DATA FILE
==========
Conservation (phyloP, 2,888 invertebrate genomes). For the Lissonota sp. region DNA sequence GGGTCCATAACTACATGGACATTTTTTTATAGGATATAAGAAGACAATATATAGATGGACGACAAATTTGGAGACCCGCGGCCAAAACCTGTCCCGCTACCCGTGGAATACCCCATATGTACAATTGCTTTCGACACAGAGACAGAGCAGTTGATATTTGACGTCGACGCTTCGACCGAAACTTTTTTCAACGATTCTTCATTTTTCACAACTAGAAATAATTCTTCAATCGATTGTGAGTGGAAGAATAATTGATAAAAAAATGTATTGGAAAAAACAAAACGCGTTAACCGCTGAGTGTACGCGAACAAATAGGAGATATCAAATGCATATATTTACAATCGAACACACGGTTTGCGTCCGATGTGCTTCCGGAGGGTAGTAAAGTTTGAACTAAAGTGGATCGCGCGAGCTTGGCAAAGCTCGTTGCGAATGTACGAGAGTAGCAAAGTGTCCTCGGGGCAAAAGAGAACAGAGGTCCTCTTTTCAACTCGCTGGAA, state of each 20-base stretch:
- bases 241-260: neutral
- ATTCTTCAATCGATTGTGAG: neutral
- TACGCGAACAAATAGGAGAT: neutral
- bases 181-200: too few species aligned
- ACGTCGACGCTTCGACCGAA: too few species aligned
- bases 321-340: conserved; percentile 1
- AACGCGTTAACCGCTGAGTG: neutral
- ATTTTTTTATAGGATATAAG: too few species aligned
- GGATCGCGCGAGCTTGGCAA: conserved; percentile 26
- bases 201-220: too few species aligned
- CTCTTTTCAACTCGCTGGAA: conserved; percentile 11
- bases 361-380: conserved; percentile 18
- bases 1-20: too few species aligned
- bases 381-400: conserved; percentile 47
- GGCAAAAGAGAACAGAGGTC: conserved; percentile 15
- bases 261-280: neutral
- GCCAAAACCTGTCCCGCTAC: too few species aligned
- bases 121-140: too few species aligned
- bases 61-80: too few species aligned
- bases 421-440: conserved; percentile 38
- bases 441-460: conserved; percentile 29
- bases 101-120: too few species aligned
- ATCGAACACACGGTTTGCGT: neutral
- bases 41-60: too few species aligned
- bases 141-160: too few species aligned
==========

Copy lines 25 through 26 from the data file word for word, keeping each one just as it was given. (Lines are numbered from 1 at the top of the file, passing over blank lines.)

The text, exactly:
- bases 41-60: too few species aligned
- bases 141-160: too few species aligned